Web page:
Moreover, it is when the film embraces it’s more cynical and/or distant sides most fully that it is at its strongest. It’s those moments in which Demange displays a certain sentimentality or goes out of his way to craft melodrama that the film suffers most. 

Though it features few faces that most casual American moviegoers will recognize, ’71 is a well-acted film all the same. It has a somewhat extensive supporting cast, and most of the actors involved do a good job with the material that they are given. As it’s star, O’Connell (of Unbroken and Starred Up), mixes a certain every-man-vulnerability with an unmistakable resilience. As Hook, O’Connell evokes sympathy and remains more or less engaging (even though he doesn’t say much), and it’s easy to why so many have been praising his potential as of late.

In terms of how it’s shot, ’71 is not a film that anyone would call “slick.” Rather, much of the camerawork in the film is what one might call “kinetic” or even “frenzied,” and there is a great deal of shaky cam to go around. While this type of camerawork works well in certain action-driven moments (the riot and initial chase scenes come to mind), it is overused to a certain degree.

In some of the film’s quieter moments, the overuse of shaky cam (and of some seemingly accidental zooming in and out) detracts from the emotional and dramatic qualities of film. In fact, there were moments when I found myself noticeably distracted by the camera movements. Given ’71‘s subject matter, I understand why the filmmakers may have thought that all the shaky cam was a good idea, but I wish that they had reconsidered, as it ends up feeling more contrived (and is less elegant) than would be ideal.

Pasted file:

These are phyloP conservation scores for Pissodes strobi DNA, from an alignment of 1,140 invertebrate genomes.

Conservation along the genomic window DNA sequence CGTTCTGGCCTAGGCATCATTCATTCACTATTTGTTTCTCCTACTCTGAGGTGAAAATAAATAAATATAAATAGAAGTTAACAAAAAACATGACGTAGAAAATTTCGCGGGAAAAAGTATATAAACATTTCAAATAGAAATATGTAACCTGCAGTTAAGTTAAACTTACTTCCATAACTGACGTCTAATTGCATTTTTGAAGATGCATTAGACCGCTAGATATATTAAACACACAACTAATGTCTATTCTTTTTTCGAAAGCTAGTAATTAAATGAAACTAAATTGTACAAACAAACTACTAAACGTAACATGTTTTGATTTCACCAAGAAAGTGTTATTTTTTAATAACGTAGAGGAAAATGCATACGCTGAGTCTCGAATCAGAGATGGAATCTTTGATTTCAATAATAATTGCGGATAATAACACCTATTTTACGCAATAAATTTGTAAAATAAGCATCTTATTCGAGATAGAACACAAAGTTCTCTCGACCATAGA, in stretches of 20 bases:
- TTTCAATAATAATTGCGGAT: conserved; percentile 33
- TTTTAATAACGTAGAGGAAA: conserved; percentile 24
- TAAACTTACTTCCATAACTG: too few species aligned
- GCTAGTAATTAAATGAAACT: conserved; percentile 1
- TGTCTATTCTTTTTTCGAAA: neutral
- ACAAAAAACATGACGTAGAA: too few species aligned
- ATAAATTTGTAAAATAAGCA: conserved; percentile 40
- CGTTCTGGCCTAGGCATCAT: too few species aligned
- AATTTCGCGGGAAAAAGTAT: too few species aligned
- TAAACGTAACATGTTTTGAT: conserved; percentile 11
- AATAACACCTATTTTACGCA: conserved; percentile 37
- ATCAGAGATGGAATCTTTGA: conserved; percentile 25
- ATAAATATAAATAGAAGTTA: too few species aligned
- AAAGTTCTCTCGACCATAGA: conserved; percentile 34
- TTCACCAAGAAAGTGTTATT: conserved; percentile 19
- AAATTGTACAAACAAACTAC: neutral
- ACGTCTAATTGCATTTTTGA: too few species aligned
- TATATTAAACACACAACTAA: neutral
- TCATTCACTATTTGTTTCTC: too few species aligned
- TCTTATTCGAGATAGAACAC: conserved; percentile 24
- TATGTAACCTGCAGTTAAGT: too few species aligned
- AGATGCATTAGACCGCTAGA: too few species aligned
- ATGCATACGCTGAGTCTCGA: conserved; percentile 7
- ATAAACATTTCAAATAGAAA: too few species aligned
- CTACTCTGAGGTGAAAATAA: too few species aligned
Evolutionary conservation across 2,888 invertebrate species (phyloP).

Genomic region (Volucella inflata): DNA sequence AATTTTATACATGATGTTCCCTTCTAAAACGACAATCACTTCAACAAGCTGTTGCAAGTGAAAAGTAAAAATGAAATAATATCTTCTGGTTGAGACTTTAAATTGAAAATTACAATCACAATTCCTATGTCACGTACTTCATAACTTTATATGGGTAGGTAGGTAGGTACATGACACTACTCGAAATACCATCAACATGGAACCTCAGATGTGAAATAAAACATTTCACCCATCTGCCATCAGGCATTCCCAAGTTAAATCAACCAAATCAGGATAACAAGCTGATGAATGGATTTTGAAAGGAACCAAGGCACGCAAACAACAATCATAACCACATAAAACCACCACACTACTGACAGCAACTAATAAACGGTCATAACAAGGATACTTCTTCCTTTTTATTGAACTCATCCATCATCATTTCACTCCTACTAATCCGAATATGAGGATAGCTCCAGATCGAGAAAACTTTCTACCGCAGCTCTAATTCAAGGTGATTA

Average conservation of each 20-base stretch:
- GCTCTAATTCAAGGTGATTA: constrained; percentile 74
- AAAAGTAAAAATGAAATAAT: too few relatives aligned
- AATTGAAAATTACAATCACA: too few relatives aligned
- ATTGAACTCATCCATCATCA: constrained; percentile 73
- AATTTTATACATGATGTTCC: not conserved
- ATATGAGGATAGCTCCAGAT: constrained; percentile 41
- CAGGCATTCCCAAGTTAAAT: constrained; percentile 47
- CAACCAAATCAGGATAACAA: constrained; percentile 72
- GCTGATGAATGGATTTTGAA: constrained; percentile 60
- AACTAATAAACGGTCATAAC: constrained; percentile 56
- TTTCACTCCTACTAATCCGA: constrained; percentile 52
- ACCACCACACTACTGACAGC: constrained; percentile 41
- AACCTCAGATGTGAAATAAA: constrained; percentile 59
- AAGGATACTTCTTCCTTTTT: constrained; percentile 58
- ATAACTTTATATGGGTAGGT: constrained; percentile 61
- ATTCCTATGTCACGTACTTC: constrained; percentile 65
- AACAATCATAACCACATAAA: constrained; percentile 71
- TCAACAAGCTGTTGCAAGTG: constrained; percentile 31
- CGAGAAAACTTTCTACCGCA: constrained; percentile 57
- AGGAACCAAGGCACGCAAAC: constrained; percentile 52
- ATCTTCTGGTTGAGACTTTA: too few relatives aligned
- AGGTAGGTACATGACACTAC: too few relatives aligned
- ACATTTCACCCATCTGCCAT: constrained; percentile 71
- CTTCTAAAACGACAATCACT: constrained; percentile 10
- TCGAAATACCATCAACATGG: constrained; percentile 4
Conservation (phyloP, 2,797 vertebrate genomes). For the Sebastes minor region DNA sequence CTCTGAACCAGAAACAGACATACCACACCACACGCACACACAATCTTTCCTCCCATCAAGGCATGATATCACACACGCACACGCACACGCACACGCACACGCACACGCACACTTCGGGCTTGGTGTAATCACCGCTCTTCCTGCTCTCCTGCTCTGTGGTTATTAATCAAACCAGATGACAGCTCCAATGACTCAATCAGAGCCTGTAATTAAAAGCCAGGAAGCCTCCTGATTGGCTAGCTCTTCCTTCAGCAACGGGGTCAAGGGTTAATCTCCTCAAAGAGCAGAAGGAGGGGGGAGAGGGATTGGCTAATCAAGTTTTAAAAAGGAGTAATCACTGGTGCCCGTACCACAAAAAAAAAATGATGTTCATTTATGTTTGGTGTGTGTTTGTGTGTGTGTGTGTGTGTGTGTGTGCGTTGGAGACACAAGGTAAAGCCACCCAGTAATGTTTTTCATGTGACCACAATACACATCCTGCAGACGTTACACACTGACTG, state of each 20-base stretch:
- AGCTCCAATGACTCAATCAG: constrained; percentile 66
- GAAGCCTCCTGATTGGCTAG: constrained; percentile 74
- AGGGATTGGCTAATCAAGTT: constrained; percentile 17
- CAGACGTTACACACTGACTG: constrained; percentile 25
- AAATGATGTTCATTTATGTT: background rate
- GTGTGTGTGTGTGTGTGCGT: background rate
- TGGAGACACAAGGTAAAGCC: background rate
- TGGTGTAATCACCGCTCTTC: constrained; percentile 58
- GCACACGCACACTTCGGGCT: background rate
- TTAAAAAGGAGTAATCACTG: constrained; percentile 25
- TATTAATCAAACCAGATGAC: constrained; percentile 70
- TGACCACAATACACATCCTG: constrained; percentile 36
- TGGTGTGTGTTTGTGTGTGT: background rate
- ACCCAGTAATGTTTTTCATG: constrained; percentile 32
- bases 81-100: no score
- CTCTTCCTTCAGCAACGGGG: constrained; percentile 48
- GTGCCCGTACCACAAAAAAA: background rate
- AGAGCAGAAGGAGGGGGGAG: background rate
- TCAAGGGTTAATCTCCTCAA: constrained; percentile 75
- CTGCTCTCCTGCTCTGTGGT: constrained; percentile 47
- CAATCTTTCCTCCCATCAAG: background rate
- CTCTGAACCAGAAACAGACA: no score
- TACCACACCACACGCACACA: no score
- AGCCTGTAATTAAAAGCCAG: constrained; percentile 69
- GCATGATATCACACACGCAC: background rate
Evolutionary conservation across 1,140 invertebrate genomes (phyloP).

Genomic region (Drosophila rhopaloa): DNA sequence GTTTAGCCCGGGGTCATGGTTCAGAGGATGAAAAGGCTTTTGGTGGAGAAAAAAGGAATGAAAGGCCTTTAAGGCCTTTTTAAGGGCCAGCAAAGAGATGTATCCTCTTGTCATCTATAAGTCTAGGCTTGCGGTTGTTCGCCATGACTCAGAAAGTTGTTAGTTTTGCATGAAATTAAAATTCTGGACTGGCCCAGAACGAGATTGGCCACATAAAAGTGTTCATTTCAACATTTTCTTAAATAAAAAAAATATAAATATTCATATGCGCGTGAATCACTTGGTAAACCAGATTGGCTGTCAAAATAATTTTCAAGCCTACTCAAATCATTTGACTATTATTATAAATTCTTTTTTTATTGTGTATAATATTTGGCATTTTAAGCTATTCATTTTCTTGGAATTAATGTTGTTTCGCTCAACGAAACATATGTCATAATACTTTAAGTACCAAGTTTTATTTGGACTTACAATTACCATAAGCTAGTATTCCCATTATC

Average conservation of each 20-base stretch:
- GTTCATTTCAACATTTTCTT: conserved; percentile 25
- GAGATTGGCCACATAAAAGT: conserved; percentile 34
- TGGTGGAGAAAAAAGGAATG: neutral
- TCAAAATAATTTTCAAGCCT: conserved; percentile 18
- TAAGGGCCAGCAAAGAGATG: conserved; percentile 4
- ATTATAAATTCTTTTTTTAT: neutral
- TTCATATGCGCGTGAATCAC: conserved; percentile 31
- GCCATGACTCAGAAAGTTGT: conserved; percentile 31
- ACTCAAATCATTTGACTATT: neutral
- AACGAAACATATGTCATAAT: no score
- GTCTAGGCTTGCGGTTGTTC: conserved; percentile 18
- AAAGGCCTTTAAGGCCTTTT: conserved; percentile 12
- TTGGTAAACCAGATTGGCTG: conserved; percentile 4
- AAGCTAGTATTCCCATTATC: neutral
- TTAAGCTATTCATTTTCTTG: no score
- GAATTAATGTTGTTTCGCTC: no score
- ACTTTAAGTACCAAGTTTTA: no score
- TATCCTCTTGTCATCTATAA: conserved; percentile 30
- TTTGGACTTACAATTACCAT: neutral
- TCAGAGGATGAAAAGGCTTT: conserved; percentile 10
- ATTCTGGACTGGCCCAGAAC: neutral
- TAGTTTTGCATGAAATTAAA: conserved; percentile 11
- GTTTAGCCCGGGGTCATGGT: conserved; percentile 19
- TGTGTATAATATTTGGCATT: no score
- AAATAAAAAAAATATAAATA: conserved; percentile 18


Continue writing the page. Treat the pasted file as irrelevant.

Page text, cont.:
An Ending that Doesn’t Quite Cut it
While the majority of ’71 really is quite gripping, the ending is weaker than most of what precedes it. In the film, the drama in Belfast is framed by scenes of Hook interacting with his kid brother in England. This part of the story is not developed enough to leave much of an impact and, after over an hour of dark, suspenseful, and even devastating scenes, ’71‘s final moments come across as a bit of a letdown.

Until Next Time
I’m sorry that this post took so long. As I indicated in my It Follows review, I won’t be posting as frequently as I would like for the next few weeks and/or months. I’m working more often than usual lately, and I also need to try to find time to study for and take the GRE. Things will return to normal soon enough; thanks for putting up with me in the meantime and thank you so much for reading. Feel free to share any thoughts you have on ’71 by leaving a comment below.

2 thoughts on “A Review Yann Demange’s ’71: Taut, Compelling, and Nuanced

Leave a Reply

Fill in your details below or click an icon to log in:

WordPress.com Logo

You are commenting using your WordPress.com account. Log Out / Change )

Twitter picture

You are commenting using your Twitter account. Log Out / Change )

Facebook photo

You are commenting using your Facebook account. Log Out / Change )

Google+ photo

You are commenting using your Google+ account. Log Out / Change )

Connecting to %s